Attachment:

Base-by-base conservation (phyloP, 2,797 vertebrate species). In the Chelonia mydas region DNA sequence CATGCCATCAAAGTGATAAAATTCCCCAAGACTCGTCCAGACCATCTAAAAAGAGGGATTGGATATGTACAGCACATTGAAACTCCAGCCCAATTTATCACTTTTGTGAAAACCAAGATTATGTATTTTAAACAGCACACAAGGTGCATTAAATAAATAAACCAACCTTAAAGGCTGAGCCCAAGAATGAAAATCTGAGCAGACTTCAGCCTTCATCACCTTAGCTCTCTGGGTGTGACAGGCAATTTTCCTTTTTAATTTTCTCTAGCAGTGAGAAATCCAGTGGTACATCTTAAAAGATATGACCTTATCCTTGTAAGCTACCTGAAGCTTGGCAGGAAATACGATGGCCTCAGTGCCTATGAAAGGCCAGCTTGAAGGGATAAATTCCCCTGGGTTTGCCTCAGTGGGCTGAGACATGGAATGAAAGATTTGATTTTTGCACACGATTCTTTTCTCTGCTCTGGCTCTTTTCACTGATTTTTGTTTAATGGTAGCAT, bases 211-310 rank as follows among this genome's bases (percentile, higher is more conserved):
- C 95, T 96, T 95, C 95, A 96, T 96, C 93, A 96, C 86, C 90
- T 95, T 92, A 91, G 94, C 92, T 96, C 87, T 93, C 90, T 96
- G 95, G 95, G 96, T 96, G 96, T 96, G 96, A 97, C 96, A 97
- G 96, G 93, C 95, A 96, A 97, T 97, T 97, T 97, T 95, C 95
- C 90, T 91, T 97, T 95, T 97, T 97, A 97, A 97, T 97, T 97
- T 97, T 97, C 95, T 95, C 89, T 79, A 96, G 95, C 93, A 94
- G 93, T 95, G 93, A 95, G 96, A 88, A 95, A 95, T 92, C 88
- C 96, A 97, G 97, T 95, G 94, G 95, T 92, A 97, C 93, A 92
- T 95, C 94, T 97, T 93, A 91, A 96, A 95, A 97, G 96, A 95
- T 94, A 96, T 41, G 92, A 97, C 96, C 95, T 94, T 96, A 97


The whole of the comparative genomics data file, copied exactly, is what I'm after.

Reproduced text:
Base-by-base conservation (phyloP, 2,797 vertebrate species). In the Chelonia mydas region DNA sequence CATGCCATCAAAGTGATAAAATTCCCCAAGACTCGTCCAGACCATCTAAAAAGAGGGATTGGATATGTACAGCACATTGAAACTCCAGCCCAATTTATCACTTTTGTGAAAACCAAGATTATGTATTTTAAACAGCACACAAGGTGCATTAAATAAATAAACCAACCTTAAAGGCTGAGCCCAAGAATGAAAATCTGAGCAGACTTCAGCCTTCATCACCTTAGCTCTCTGGGTGTGACAGGCAATTTTCCTTTTTAATTTTCTCTAGCAGTGAGAAATCCAGTGGTACATCTTAAAAGATATGACCTTATCCTTGTAAGCTACCTGAAGCTTGGCAGGAAATACGATGGCCTCAGTGCCTATGAAAGGCCAGCTTGAAGGGATAAATTCCCCTGGGTTTGCCTCAGTGGGCTGAGACATGGAATGAAAGATTTGATTTTTGCACACGATTCTTTTCTCTGCTCTGGCTCTTTTCACTGATTTTTGTTTAATGGTAGCAT, bases 211-310 rank as follows among this genome's bases (percentile, higher is more conserved):
- C 95, T 96, T 95, C 95, A 96, T 96, C 93, A 96, C 86, C 90
- T 95, T 92, A 91, G 94, C 92, T 96, C 87, T 93, C 90, T 96
- G 95, G 95, G 96, T 96, G 96, T 96, G 96, A 97, C 96, A 97
- G 96, G 93, C 95, A 96, A 97, T 97, T 97, T 97, T 95, C 95
- C 90, T 91, T 97, T 95, T 97, T 97, A 97, A 97, T 97, T 97
- T 97, T 97, C 95, T 95, C 89, T 79, A 96, G 95, C 93, A 94
- G 93, T 95, G 93, A 95, G 96, A 88, A 95, A 95, T 92, C 88
- C 96, A 97, G 97, T 95, G 94, G 95, T 92, A 97, C 93, A 92
- T 95, C 94, T 97, T 93, A 91, A 96, A 95, A 97, G 96, A 95
- T 94, A 96, T 41, G 92, A 97, C 96, C 95, T 94, T 96, A 97